We can only surmise what may happen in the coming weeks, as the UK fast approaches the date we leave the European Union. No one knows exactly what may happen, but as long as you have a diversified portfolio, any big movements one way or another in the pound or the UK stock market should be tempered to a degree.
But the uncertainty should not put you off using your ISA and pensions allowances.
We currently have a preference for UK equity income funds. The yields on offer are very attractive and British companies are very much unloved, so the stock prices arguably have much of the bad news already priced in.
A good UK equity income fund should also have a balance between overseas earners and domestic businesses, which means any big currency moves and their impact on stock returns should be dampened to some extent.
This UK equity fund has a value-driven approach. It invests predominantly in UK companies, but can also invest in continental European companies that derive a substantial part of their revenues from the UK. It also has the ability to invest up to 20% in corporate bonds.
This multi-cap income fund invests in companies of all sizes. The manager is extremely experienced and has run this fund since the turn of the millennium. It has one of the best track records in the sector for raising dividends, having done so in 24 of the past 25 years.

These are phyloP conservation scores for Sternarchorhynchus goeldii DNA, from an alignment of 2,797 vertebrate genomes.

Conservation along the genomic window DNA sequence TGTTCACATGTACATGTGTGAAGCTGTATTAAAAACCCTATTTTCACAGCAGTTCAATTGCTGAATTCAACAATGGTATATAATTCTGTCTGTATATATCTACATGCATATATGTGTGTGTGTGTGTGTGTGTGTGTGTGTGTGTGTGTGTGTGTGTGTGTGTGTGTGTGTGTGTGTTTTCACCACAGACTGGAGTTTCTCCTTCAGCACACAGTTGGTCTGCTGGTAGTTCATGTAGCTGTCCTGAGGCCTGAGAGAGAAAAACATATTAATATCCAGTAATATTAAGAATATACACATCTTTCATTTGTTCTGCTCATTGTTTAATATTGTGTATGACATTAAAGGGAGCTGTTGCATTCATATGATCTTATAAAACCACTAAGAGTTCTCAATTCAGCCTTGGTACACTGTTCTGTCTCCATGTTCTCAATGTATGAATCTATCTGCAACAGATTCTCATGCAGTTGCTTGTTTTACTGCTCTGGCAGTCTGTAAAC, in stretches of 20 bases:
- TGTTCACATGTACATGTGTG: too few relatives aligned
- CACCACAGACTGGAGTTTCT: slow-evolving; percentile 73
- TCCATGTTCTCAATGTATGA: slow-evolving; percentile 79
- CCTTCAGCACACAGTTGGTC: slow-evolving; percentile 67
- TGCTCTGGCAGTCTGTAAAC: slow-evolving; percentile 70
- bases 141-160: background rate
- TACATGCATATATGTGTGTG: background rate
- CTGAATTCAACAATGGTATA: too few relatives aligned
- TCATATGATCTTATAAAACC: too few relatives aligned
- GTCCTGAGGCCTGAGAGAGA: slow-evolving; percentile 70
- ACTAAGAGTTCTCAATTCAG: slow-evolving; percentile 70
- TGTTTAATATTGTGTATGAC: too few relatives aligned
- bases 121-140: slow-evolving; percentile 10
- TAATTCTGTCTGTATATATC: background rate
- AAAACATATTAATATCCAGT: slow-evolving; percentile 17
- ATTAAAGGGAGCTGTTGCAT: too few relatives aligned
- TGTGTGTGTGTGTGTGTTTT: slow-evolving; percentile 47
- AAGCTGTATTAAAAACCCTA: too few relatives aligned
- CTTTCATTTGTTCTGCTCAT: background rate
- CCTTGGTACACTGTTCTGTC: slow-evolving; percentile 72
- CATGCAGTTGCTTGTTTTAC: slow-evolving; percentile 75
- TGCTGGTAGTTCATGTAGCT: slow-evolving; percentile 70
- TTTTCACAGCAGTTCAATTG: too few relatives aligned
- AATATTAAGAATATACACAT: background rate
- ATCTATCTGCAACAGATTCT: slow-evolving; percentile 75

Manager Thomas Moore is free to construct a concentrated portfolio of his best ideas. The fund invests in companies of all sizes, but has a bias towards those that are medium in size. Thomas looks for non-consensus ideas and often avoids the traditional income-payers.
Long term thinking is key for this fund, with the managers believing the market obsesses with short-term factors and thus overlooks key fundamentals. Their stocks will typically have hard-to-replicate business models, strong positioning in their markets and low borrowings.
This fund is constructed from the manager's best ideas and consists of just 25-30 stocks. The team identify economic investment themes and position the portfolio accordingly. This may led to greater focus on certain sectors at any given time.Past performance is not a reliable guide to future returns. You may not get back the amount originally invested, and tax rules can change over time. Darius's views are his own and do not constitute financial advice.